Should mask rules on planes be lifted? Several British airlines have just suspended the requirement, but in the United States, the mandate, to be reviewed next month, remains. Here’s a look at where things stand.
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Air travel has been one of the last holdouts for strict pandemic mask requirements. In the United States, for example, the mask mandate — which was recently extended to April 18, when it comes up for review again — is still enforced. Over the last year, 922 of those who didn’t wear masks received fines from the Transportation Security Administration, according to a report by the Government Accountability Office.
But there are hints that the tide may be turning: Within the past few weeks, Danish airports and London’s Heathrow Airport have lifted their mask requirements, as have several major British airlines.
Some airline employees in England rejoiced at their reclaimed freedom from enforcing mask rules at 30,000 feet. “First flight done without a mask and it was an absolute dream,” a woman, who identified herself as a flight attendant from Yorkshire, England, on her social media accounts, recently wrote on Twitter, alongside a photo of her fully visible smile.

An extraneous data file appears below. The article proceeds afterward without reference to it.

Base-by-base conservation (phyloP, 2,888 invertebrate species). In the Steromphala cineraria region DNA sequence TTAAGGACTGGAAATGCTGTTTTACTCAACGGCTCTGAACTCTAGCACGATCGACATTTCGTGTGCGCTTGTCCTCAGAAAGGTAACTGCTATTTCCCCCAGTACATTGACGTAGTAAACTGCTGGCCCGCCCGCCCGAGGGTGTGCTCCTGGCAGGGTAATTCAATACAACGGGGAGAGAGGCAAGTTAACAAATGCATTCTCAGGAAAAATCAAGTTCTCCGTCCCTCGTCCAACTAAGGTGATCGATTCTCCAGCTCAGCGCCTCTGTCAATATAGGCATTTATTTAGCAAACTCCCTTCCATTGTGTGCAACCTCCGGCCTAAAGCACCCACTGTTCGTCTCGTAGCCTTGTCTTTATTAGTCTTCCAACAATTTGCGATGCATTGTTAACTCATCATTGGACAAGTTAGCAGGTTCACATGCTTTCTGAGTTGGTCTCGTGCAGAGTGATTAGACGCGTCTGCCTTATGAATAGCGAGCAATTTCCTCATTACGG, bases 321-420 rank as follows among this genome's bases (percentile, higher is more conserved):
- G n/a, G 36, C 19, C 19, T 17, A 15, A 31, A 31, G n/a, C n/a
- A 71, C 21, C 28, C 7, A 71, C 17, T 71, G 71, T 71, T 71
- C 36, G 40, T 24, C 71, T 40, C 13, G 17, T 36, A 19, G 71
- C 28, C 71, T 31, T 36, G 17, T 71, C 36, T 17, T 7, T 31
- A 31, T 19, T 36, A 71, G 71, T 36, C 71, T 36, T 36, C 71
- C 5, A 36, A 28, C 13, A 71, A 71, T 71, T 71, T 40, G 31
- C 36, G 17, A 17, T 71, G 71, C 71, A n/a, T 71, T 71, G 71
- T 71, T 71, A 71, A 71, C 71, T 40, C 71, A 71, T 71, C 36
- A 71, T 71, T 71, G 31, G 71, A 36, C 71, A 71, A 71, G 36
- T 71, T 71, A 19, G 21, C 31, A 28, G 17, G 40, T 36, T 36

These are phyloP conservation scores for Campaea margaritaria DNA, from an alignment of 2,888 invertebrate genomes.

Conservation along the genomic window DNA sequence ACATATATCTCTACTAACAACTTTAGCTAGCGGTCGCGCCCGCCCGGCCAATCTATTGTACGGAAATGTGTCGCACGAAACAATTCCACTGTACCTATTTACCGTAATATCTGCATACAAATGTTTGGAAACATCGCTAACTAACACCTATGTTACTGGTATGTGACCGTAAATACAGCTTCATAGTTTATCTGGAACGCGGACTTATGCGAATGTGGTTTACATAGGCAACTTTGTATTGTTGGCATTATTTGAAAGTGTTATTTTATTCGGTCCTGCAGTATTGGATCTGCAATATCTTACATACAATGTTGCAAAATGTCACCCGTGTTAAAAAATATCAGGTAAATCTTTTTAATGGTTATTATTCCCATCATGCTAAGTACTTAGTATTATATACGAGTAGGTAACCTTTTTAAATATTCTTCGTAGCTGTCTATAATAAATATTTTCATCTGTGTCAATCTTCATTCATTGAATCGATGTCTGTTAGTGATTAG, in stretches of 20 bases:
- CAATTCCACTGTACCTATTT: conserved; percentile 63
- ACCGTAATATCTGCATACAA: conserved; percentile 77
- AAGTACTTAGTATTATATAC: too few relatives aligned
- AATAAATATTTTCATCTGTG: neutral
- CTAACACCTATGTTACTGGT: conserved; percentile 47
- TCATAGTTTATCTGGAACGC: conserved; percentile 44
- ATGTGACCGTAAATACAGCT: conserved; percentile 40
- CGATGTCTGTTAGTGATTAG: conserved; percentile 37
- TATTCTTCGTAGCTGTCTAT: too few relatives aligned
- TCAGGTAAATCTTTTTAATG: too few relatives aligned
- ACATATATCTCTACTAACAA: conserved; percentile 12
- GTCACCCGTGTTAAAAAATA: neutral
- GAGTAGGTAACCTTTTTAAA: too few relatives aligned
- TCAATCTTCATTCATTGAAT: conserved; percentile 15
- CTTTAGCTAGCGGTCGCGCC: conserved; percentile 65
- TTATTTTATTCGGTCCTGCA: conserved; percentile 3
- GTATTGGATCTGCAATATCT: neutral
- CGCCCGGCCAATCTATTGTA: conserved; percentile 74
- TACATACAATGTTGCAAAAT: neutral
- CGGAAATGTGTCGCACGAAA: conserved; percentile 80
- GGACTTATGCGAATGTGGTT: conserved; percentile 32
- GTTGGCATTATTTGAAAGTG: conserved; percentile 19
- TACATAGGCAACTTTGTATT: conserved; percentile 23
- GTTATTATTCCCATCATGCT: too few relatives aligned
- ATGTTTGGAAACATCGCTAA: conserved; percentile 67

In the United States, the International Air Transport Association, which represents nearly 300 airlines, and the U.S. Travel Association, an industry group, have been lobbying the White House not to extend the mandate further, saying it’s difficult to rationalize mask rules in the sky, given that authorities have already lifted them in other indoor locations. Republican lawmakers, who recently sued the Centers for Disease Control and Prevention to end the mask mandate for air travel, call the rule “arbitrary.” But some travel health experts and passengers say airplane cabins and airports should take a more careful approach.
“It was very unsettling,” said Rebecca Kift, 37, a clinical biochemist from Leeds, England, who had no idea that the British airline TUI Airways Limited had lifted its mask requirement until she boarded her flight to Manchester from Spain’s Gran Canaria island last Monday. Because her mother is being treated for cancer, she has spent months avoiding crowded indoor situations. But there she was with four hours ahead of her in a cabin full of unmasked flight attendants and mostly unmasked passengers. “I don’t think it’s fair,” she said.
Here is a look at the confusing state of mask wear in the sky.